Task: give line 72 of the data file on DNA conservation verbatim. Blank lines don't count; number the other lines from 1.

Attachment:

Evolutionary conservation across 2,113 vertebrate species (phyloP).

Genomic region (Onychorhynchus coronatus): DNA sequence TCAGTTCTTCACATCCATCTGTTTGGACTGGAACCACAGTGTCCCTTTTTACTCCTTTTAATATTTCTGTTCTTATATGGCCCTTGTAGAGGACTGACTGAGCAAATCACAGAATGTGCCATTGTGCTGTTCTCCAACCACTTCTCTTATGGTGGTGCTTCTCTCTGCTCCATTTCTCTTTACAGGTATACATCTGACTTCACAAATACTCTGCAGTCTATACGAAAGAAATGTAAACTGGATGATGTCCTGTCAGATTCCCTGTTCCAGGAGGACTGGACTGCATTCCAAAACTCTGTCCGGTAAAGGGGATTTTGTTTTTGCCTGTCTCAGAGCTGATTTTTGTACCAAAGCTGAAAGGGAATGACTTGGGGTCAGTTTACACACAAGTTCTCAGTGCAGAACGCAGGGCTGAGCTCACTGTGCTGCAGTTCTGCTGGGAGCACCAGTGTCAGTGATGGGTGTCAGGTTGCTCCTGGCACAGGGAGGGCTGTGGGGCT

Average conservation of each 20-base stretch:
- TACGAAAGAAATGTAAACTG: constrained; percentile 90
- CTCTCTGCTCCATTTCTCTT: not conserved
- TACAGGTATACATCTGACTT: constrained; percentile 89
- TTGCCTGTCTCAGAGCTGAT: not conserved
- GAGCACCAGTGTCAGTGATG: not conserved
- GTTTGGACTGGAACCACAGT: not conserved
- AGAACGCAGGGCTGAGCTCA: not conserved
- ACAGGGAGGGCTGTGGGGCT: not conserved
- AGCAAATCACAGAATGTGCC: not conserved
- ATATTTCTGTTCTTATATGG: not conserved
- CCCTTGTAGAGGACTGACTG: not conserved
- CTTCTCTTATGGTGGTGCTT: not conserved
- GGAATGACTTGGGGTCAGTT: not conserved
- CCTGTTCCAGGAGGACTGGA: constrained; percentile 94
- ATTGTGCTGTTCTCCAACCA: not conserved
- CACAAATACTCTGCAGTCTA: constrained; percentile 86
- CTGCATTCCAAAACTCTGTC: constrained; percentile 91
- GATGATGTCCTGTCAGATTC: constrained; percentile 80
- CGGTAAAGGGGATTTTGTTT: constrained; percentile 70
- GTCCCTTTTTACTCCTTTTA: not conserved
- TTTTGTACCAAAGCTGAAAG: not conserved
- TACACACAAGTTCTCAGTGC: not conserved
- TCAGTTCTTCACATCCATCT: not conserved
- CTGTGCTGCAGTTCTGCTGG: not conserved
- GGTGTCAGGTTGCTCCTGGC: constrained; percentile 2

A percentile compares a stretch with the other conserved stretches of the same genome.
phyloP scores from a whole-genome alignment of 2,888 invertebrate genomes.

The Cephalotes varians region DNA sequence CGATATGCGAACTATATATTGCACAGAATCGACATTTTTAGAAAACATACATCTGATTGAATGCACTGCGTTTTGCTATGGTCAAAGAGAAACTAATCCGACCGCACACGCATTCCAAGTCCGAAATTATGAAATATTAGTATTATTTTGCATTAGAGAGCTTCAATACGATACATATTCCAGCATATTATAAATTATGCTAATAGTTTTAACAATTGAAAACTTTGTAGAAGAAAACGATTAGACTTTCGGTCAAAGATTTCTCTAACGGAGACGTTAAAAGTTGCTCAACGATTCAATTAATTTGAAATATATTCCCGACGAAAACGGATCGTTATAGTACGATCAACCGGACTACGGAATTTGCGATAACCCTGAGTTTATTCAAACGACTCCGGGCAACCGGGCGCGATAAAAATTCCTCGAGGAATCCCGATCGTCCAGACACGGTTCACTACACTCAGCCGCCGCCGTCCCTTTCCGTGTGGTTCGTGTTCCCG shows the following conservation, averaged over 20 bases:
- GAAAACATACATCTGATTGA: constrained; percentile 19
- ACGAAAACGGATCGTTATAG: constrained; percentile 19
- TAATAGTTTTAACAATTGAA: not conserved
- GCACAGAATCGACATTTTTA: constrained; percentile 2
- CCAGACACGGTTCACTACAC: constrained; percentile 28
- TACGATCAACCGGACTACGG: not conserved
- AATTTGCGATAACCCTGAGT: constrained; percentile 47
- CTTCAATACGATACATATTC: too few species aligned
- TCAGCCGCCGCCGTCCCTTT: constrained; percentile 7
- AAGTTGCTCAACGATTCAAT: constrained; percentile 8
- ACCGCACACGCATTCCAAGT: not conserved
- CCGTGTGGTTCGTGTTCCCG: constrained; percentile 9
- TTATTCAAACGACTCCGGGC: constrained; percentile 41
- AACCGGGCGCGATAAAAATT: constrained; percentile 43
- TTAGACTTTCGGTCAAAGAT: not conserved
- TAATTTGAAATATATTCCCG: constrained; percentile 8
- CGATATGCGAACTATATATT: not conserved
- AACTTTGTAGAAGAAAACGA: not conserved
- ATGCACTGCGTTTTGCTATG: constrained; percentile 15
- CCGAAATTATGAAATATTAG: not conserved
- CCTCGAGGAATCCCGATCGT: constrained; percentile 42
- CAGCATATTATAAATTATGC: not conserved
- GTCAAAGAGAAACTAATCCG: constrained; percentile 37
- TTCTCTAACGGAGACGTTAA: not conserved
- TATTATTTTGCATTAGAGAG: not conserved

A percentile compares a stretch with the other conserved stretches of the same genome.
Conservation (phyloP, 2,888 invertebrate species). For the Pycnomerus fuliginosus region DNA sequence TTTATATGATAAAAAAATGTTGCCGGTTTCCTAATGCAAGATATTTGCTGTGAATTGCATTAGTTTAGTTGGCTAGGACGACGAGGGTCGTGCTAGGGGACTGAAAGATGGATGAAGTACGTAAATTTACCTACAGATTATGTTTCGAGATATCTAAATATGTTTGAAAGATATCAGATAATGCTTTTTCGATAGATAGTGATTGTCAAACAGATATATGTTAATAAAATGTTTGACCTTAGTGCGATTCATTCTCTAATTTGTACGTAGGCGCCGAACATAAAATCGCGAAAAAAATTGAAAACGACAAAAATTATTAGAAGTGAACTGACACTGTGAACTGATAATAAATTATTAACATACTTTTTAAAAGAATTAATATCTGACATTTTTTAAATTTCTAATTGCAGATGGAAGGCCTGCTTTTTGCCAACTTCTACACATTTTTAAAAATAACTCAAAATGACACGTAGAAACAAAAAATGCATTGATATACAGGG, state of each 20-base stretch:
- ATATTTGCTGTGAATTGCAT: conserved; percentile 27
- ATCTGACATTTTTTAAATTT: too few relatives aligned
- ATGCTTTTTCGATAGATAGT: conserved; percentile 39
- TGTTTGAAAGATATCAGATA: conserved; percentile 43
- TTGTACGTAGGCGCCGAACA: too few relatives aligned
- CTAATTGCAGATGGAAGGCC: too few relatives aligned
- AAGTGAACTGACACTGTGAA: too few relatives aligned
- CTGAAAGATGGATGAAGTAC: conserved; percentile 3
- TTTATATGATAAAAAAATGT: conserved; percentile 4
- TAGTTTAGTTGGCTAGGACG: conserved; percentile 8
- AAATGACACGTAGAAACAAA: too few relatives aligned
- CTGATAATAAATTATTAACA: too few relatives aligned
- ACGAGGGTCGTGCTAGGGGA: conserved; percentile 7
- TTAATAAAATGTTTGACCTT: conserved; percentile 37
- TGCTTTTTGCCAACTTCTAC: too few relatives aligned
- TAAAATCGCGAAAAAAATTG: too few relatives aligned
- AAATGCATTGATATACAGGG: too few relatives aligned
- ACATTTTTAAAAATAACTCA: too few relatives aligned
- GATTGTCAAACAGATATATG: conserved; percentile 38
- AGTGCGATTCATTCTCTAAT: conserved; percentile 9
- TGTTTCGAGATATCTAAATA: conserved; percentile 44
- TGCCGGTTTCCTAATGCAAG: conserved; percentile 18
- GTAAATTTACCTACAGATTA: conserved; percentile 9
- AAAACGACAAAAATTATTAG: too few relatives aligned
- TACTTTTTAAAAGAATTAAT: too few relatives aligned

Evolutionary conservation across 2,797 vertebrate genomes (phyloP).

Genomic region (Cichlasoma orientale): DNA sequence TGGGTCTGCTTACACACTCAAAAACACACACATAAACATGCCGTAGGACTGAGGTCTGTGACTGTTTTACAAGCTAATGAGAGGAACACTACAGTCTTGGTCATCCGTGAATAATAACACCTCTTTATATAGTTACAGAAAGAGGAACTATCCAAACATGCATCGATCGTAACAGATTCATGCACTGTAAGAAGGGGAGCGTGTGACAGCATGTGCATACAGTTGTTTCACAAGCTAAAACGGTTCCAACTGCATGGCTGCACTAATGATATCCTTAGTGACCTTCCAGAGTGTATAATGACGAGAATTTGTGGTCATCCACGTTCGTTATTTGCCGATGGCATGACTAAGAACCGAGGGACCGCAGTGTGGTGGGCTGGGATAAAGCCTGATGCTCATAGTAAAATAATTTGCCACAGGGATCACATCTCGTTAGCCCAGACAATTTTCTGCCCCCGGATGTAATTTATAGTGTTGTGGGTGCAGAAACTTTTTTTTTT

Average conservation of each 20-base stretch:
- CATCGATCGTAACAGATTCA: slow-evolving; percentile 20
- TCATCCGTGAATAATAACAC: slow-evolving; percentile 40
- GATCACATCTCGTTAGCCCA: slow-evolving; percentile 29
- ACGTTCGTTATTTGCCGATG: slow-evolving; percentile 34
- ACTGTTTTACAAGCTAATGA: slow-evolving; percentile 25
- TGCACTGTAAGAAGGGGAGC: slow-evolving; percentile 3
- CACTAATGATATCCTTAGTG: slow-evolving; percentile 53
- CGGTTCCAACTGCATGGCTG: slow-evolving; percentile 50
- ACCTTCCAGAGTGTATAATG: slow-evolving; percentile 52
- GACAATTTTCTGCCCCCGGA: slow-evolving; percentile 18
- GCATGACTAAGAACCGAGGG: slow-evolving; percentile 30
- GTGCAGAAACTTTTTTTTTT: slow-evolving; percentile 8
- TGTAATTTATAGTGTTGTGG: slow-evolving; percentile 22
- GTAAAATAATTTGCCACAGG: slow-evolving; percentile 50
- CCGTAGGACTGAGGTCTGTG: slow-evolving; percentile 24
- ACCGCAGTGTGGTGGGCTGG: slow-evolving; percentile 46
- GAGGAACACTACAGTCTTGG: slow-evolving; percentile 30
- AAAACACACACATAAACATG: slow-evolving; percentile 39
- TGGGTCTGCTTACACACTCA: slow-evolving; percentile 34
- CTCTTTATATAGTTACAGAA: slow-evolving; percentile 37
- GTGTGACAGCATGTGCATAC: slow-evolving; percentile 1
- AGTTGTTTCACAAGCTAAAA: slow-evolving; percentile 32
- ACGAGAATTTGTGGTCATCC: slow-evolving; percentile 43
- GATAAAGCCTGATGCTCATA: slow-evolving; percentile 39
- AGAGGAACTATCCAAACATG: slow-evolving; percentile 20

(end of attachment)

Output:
- TTAATAAAATGTTTGACCTT: conserved; percentile 37